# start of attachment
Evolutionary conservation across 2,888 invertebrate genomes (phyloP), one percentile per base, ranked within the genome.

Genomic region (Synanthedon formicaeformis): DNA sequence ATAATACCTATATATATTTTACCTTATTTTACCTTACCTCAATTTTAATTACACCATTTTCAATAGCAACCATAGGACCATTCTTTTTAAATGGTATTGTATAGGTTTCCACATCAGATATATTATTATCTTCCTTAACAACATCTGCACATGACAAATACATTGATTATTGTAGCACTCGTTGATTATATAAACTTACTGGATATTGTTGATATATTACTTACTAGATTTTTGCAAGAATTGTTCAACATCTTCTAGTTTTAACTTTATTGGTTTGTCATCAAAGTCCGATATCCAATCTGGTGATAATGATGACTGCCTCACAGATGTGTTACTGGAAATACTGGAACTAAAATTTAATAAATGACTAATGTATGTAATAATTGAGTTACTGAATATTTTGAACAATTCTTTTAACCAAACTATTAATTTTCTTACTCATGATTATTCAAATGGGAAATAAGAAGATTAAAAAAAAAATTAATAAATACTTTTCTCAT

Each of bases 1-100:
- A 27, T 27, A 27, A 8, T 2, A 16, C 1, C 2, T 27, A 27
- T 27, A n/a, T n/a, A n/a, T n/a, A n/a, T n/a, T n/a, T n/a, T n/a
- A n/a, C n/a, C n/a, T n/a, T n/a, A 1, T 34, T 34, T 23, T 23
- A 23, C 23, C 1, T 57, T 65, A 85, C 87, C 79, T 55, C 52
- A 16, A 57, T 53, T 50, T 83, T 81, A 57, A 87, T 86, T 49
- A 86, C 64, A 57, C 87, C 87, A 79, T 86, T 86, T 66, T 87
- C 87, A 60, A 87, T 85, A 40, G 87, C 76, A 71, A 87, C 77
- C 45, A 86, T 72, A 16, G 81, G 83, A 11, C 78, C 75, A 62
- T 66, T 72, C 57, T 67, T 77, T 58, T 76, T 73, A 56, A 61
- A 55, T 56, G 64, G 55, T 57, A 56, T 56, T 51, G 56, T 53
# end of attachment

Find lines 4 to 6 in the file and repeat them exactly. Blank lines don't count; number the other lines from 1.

- A 27, T 27, A 27, A 8, T 2, A 16, C 1, C 2, T 27, A 27
- T 27, A n/a, T n/a, A n/a, T n/a, A n/a, T n/a, T n/a, T n/a, T n/a
- A n/a, C n/a, C n/a, T n/a, T n/a, A 1, T 34, T 34, T 23, T 23